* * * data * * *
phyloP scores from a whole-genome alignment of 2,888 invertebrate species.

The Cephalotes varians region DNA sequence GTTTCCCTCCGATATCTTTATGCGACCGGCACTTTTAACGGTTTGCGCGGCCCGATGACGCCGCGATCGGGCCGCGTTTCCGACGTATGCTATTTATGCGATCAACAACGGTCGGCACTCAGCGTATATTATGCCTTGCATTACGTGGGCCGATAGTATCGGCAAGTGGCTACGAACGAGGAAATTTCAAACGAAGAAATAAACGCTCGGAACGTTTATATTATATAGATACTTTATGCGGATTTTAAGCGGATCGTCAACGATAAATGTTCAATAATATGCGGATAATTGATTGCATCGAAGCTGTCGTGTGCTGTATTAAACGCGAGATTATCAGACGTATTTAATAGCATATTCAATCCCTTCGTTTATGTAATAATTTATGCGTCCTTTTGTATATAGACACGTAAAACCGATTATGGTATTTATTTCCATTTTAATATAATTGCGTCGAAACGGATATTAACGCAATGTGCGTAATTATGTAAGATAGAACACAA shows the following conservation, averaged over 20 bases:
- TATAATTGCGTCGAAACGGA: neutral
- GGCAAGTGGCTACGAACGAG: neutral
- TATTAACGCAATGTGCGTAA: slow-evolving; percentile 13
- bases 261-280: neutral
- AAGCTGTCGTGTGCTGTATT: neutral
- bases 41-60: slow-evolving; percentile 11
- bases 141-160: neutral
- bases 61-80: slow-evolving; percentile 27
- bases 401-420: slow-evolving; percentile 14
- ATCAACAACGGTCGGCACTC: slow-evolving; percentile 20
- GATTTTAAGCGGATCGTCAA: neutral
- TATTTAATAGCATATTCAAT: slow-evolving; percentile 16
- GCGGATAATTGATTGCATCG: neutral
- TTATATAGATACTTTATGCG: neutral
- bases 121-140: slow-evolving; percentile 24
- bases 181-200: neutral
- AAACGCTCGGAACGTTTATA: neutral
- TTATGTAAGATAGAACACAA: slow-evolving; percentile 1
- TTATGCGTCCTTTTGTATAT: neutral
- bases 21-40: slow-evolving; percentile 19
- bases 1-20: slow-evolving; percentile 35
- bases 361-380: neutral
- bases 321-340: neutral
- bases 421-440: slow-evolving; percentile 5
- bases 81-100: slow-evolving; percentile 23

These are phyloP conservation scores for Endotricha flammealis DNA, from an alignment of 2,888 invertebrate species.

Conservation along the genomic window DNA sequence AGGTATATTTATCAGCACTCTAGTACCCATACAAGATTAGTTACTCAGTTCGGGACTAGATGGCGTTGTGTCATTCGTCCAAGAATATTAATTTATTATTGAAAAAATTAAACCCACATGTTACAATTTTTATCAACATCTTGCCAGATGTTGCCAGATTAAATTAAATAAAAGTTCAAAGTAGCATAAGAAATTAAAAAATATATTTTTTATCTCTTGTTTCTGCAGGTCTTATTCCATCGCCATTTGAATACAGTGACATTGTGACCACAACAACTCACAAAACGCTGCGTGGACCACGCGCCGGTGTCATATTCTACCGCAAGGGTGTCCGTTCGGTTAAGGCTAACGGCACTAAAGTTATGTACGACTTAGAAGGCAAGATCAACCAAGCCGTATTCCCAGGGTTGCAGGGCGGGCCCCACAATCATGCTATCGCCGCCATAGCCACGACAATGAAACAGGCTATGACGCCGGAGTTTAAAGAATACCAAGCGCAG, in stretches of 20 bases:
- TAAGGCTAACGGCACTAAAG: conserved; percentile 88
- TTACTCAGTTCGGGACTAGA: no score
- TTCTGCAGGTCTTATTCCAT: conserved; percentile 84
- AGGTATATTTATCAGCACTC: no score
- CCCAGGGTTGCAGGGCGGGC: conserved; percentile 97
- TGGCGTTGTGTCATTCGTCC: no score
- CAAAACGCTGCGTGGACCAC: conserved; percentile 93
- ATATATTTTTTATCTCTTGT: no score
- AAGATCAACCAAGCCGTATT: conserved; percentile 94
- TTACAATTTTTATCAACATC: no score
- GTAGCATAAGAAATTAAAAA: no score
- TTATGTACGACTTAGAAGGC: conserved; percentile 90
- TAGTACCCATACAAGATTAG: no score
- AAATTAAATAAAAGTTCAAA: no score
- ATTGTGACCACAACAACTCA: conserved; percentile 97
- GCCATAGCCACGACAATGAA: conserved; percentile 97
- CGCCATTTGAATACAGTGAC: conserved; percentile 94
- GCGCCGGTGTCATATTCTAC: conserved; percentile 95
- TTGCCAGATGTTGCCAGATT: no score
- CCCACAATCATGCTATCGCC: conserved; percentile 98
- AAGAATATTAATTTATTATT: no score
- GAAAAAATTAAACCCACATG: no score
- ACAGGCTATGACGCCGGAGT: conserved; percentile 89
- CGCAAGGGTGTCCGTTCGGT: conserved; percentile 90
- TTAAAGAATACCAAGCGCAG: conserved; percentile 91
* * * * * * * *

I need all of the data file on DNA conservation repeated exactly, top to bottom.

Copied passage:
phyloP scores from a whole-genome alignment of 2,888 invertebrate species.

The Cephalotes varians region DNA sequence GTTTCCCTCCGATATCTTTATGCGACCGGCACTTTTAACGGTTTGCGCGGCCCGATGACGCCGCGATCGGGCCGCGTTTCCGACGTATGCTATTTATGCGATCAACAACGGTCGGCACTCAGCGTATATTATGCCTTGCATTACGTGGGCCGATAGTATCGGCAAGTGGCTACGAACGAGGAAATTTCAAACGAAGAAATAAACGCTCGGAACGTTTATATTATATAGATACTTTATGCGGATTTTAAGCGGATCGTCAACGATAAATGTTCAATAATATGCGGATAATTGATTGCATCGAAGCTGTCGTGTGCTGTATTAAACGCGAGATTATCAGACGTATTTAATAGCATATTCAATCCCTTCGTTTATGTAATAATTTATGCGTCCTTTTGTATATAGACACGTAAAACCGATTATGGTATTTATTTCCATTTTAATATAATTGCGTCGAAACGGATATTAACGCAATGTGCGTAATTATGTAAGATAGAACACAA shows the following conservation, averaged over 20 bases:
- TATAATTGCGTCGAAACGGA: neutral
- GGCAAGTGGCTACGAACGAG: neutral
- TATTAACGCAATGTGCGTAA: slow-evolving; percentile 13
- bases 261-280: neutral
- AAGCTGTCGTGTGCTGTATT: neutral
- bases 41-60: slow-evolving; percentile 11
- bases 141-160: neutral
- bases 61-80: slow-evolving; percentile 27
- bases 401-420: slow-evolving; percentile 14
- ATCAACAACGGTCGGCACTC: slow-evolving; percentile 20
- GATTTTAAGCGGATCGTCAA: neutral
- TATTTAATAGCATATTCAAT: slow-evolving; percentile 16
- GCGGATAATTGATTGCATCG: neutral
- TTATATAGATACTTTATGCG: neutral
- bases 121-140: slow-evolving; percentile 24
- bases 181-200: neutral
- AAACGCTCGGAACGTTTATA: neutral
- TTATGTAAGATAGAACACAA: slow-evolving; percentile 1
- TTATGCGTCCTTTTGTATAT: neutral
- bases 21-40: slow-evolving; percentile 19
- bases 1-20: slow-evolving; percentile 35
- bases 361-380: neutral
- bases 321-340: neutral
- bases 421-440: slow-evolving; percentile 5
- bases 81-100: slow-evolving; percentile 23

These are phyloP conservation scores for Endotricha flammealis DNA, from an alignment of 2,888 invertebrate species.

Conservation along the genomic window DNA sequence AGGTATATTTATCAGCACTCTAGTACCCATACAAGATTAGTTACTCAGTTCGGGACTAGATGGCGTTGTGTCATTCGTCCAAGAATATTAATTTATTATTGAAAAAATTAAACCCACATGTTACAATTTTTATCAACATCTTGCCAGATGTTGCCAGATTAAATTAAATAAAAGTTCAAAGTAGCATAAGAAATTAAAAAATATATTTTTTATCTCTTGTTTCTGCAGGTCTTATTCCATCGCCATTTGAATACAGTGACATTGTGACCACAACAACTCACAAAACGCTGCGTGGACCACGCGCCGGTGTCATATTCTACCGCAAGGGTGTCCGTTCGGTTAAGGCTAACGGCACTAAAGTTATGTACGACTTAGAAGGCAAGATCAACCAAGCCGTATTCCCAGGGTTGCAGGGCGGGCCCCACAATCATGCTATCGCCGCCATAGCCACGACAATGAAACAGGCTATGACGCCGGAGTTTAAAGAATACCAAGCGCAG, in stretches of 20 bases:
- TAAGGCTAACGGCACTAAAG: conserved; percentile 88
- TTACTCAGTTCGGGACTAGA: no score
- TTCTGCAGGTCTTATTCCAT: conserved; percentile 84
- AGGTATATTTATCAGCACTC: no score
- CCCAGGGTTGCAGGGCGGGC: conserved; percentile 97
- TGGCGTTGTGTCATTCGTCC: no score
- CAAAACGCTGCGTGGACCAC: conserved; percentile 93
- ATATATTTTTTATCTCTTGT: no score
- AAGATCAACCAAGCCGTATT: conserved; percentile 94
- TTACAATTTTTATCAACATC: no score
- GTAGCATAAGAAATTAAAAA: no score
- TTATGTACGACTTAGAAGGC: conserved; percentile 90
- TAGTACCCATACAAGATTAG: no score
- AAATTAAATAAAAGTTCAAA: no score
- ATTGTGACCACAACAACTCA: conserved; percentile 97
- GCCATAGCCACGACAATGAA: conserved; percentile 97
- CGCCATTTGAATACAGTGAC: conserved; percentile 94
- GCGCCGGTGTCATATTCTAC: conserved; percentile 95
- TTGCCAGATGTTGCCAGATT: no score
- CCCACAATCATGCTATCGCC: conserved; percentile 98
- AAGAATATTAATTTATTATT: no score
- GAAAAAATTAAACCCACATG: no score
- ACAGGCTATGACGCCGGAGT: conserved; percentile 89
- CGCAAGGGTGTCCGTTCGGT: conserved; percentile 90
- TTAAAGAATACCAAGCGCAG: conserved; percentile 91